Since retiring from swimming more than a decade ago, Leisel Jones has had the chance to discover who she is away from the pool.
It’s been a trickier journey than most would expect but Leisel, who grew up in the national spotlight, says she’s making progress.
Leisel burst onto the swimming scene as a 13-year-old after moving from Wamuran to join coach Ken Wood’s squad at Southern Cross Catholic College on the Redcliffe Peninsula.
She was named in the Australian Swim Team for the 2000 Sydney Olympics, as a 14-year-old, turning 15 while she was in camp and earning two silver medals (100m breaststroke and 4x100 medley relay).
It was the first of four Olympics which would yield three gold medals, five silver and one bronze; plus Commonwealth Games appearances producing 10 gold medals, and one silver.
The swimmer, dubbed Lethal Leisel by the media, also took out seven world championship titles, 12 individual world records and 23 national titles before her retirement in 2012.
It was a period of remarkable success and a time Leisel remembers fondly, but it came at a personal cost she has worked hard to overcome. She likens it to a “child actor-style childhood”.
“For me it was a very challenging time in my life and I did mature very quickly and I felt like I missed out on a lot of teenager (experiences) – being free to do whatever I wanted and to make mistakes. My mistakes were very public, everyone saw them and I felt like I wasn’t able to make them,” she recalls.
“I had to pretend, a lot of the time, that I was much more mature than I was and not scared. It’s not something that many people actually experience.”
Those years, from the ages of 13-18, were also the years she lived on the Redcliffe Peninsula.
“I spent a considerable amount of my teenage years here, very much my formative teenage years. I absolutely loved it. It was a great place to grow up. I loved Southern Cross Catholic College. I loved going to school there and the vibe was really laid back and it still is, but a lot of it has changed now,” Leisel tells me as we enjoy the view of the Redcliffe Jetty on a warm winter’s day.
|“I just remember how it felt being here. It was such a homely place and it was so relaxed and it was chilled. Everyone was really welcoming and friendly. |
“I built my first house here in Redcliffe when I was 16. I worked very hard for that. It was right opposite the Dolphins’ training ground at Kippa-Ring. I could walk there, so I really wish I still had it.”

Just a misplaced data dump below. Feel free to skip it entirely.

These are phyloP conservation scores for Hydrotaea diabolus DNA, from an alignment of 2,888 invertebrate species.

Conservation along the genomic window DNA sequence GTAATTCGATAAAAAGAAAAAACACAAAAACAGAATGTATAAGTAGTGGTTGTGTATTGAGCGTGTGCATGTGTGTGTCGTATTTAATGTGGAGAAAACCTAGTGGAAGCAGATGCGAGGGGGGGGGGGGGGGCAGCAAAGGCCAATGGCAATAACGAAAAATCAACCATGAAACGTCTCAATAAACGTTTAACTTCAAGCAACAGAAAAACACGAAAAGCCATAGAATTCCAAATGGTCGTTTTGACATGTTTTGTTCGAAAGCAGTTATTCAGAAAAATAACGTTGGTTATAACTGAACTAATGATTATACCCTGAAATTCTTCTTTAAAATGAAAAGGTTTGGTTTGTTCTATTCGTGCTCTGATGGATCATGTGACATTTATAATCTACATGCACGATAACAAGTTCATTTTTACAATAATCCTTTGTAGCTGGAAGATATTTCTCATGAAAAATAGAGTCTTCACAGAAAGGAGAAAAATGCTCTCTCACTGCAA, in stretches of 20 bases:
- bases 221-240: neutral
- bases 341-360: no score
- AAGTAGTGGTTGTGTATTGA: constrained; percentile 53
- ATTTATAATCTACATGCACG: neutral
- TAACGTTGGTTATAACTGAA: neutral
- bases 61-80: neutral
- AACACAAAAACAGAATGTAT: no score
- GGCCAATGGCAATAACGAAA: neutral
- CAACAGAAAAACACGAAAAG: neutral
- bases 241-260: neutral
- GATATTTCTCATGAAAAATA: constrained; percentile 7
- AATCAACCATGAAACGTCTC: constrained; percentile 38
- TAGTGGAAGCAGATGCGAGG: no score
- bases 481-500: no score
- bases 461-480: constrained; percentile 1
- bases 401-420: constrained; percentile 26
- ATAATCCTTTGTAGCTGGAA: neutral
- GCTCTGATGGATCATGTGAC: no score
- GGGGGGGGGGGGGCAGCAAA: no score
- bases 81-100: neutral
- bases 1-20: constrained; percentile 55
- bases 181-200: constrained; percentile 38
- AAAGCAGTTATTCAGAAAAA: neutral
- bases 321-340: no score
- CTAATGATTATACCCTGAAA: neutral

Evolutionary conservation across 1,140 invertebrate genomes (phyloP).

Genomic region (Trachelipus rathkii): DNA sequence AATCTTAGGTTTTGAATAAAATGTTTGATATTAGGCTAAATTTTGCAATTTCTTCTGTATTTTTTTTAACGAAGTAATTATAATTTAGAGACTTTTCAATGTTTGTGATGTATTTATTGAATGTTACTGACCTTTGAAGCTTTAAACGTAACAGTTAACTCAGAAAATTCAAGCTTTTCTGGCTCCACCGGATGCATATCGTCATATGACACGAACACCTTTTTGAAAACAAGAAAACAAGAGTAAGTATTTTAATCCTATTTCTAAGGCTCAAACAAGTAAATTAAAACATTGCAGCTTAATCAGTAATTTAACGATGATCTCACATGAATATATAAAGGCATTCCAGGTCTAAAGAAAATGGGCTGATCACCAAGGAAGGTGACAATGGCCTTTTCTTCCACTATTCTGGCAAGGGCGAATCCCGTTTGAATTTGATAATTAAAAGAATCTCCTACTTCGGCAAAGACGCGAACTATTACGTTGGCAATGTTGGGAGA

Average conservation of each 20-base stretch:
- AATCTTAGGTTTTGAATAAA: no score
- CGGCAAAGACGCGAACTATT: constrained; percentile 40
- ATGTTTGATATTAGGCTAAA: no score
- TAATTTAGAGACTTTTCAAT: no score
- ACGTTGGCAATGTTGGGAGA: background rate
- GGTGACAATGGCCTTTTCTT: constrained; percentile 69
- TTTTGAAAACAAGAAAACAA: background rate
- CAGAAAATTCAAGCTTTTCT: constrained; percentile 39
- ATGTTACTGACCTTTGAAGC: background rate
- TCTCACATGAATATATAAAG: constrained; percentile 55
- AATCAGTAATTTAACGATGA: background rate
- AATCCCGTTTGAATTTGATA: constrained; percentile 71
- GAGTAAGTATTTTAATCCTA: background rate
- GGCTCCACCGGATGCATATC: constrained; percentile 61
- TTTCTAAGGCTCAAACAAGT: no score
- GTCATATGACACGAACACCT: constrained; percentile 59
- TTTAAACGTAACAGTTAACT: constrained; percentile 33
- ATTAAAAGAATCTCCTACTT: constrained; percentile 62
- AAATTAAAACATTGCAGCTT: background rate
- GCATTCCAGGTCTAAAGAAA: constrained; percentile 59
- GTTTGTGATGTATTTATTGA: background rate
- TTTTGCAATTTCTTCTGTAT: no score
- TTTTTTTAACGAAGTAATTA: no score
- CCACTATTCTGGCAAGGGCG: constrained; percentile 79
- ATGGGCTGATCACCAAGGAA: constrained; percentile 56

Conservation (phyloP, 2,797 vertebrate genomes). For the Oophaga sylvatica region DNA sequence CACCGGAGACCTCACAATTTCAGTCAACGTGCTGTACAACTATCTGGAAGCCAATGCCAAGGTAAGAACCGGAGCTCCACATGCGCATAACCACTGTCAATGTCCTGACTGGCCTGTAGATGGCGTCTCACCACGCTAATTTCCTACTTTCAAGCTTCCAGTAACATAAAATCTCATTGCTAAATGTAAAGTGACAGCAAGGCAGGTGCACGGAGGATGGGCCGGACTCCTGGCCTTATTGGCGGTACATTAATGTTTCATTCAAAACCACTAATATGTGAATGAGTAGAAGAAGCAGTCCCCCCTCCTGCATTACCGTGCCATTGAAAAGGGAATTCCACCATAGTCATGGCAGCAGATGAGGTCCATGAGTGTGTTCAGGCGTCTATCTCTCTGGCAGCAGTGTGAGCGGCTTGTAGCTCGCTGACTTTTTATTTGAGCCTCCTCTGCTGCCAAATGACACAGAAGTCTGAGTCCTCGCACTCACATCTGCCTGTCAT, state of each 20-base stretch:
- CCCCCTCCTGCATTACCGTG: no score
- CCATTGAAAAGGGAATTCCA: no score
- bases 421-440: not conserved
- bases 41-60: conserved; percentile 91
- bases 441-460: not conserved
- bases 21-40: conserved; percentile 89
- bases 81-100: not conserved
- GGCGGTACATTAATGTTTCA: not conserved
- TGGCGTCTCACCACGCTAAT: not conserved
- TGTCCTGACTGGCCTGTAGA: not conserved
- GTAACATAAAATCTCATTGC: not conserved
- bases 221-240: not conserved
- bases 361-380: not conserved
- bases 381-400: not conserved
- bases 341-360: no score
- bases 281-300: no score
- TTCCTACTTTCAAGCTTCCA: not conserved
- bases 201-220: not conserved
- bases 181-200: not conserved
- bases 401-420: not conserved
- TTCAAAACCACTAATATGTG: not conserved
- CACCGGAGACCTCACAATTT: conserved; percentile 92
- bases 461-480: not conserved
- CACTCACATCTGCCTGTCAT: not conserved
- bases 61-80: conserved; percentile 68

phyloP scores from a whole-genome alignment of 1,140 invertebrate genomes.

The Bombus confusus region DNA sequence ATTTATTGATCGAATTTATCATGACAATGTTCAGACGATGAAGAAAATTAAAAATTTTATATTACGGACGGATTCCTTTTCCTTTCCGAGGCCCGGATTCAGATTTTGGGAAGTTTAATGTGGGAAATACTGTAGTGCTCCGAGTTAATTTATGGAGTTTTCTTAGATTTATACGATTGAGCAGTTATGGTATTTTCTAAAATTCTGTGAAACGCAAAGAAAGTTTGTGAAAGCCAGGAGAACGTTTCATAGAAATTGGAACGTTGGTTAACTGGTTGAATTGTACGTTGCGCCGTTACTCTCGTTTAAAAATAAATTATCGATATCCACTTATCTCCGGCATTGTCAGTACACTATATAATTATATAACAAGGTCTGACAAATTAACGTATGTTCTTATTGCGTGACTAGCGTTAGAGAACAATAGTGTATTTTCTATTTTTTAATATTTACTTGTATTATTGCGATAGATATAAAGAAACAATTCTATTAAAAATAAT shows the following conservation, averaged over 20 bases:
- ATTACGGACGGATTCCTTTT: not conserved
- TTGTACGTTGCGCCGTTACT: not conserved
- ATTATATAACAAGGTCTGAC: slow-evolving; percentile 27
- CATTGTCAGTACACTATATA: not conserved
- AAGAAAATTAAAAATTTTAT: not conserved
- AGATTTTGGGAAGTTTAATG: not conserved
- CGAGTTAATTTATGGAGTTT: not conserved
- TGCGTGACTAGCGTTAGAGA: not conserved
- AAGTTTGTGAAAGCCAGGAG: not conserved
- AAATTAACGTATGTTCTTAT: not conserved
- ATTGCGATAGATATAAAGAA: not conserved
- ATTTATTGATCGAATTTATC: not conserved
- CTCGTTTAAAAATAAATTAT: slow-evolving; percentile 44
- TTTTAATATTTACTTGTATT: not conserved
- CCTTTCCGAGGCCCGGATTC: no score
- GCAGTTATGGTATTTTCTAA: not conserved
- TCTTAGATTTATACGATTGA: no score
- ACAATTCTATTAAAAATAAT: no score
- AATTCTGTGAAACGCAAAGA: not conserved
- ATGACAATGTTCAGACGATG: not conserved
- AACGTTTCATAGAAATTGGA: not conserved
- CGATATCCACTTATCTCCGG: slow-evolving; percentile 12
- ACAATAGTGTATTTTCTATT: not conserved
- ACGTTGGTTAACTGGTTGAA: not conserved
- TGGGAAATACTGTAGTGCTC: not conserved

There’s no doubt the Dolphins are her NRL team.
“I want to be the No.1 ticket holder. That’s my goal in life. I’ve asked Wayne Bennett, I’ve asked everyone,” Leisel says, laughing.
“It’s apparently between me and Keith Urban but Keith Urban’s never lived here. I don’t think he can claim. I feel like I deserve it.”
Caption: Leisel Jones with her gold medal in Beijing, 2008. Picture: Courtesy Swimming Australia
Leisel, who calls Samford home at present, does have a street named in her honour at Rothwell. Formerly known as Leisel Drive, Moreton Bay Regional Council has recently changed it to Leisel Jones Drive.
It followed a campaign by radio station Triple M, for whom Leisel now works as a presenter on its afternoon program The Rush Hour, to make the name more specific.
“We thought that there was nothing named after me … I didn’t know. Mum knew about Leisel Drive but I had either forgotten about it or didn’t know about it,” Leisel explains.
“A listener called in and said there’s Leisel Drive, is that yours? We did some investigation and it was. We thought why don’t we change it to Leisel Jones Drive … it could be any Leisel … Bee Gees Way, it’s not the Bees Way is it?
“It was nice to have it changed and Moreton Bay Council were so lovely and supportive.”
Leisel has forged a career in the media and as a public speaker in recent years, while studying psychology at university.
She’s hoping to have the opportunity to work on coverage of the Paris 2024 Summer Olympic Games next year after commentating at the Tokyo 2020 Summer Olympic Games.
Joining the Triple M team about 18 months ago was revelation.
“I’m absolutely loving that. We talk about rock, sport and comedy which is so easy and fun. You just get to have a joke with your friends every day,” Leisel says.
“I hope people have learnt that I like to have a joke and I like to share stories. I feel very safe and supported in the group that I’m in … that’s the only way that that can happen. If I didn’t have Liam and Dobbo, like I do, I don’t think I could have had that experience. They’ve just allowed me to be who I truly am.
|“In terms of stepping away from sport, you’ve got to figure out who you are and what you like doing. It’s really difficult.”|
So, who is Leisel Jones away from the pool and what does she like to do?
“I’m still figuring that out funnily enough over 11 years later. It’s experiencing new things. I just went on a holiday by myself to Bali … it was great to get out there and really experience everything,” she says.
“I love yoga. I love nature and I love horse riding. I’m just trying to get back to those things that I loved so much as a kid.
“Funnily enough I’m not big into sport. I was just really good at it and I did it because it was social and I loved it so much. I’m not one of those people who travels around the globe to watch sporting events. When you’ve been to four Olympic Games, you’ve sort of seen the pinnacle.
“I do love some sports. I love watching the Dolphins play. I’m still heavily invested emotionally in that.”
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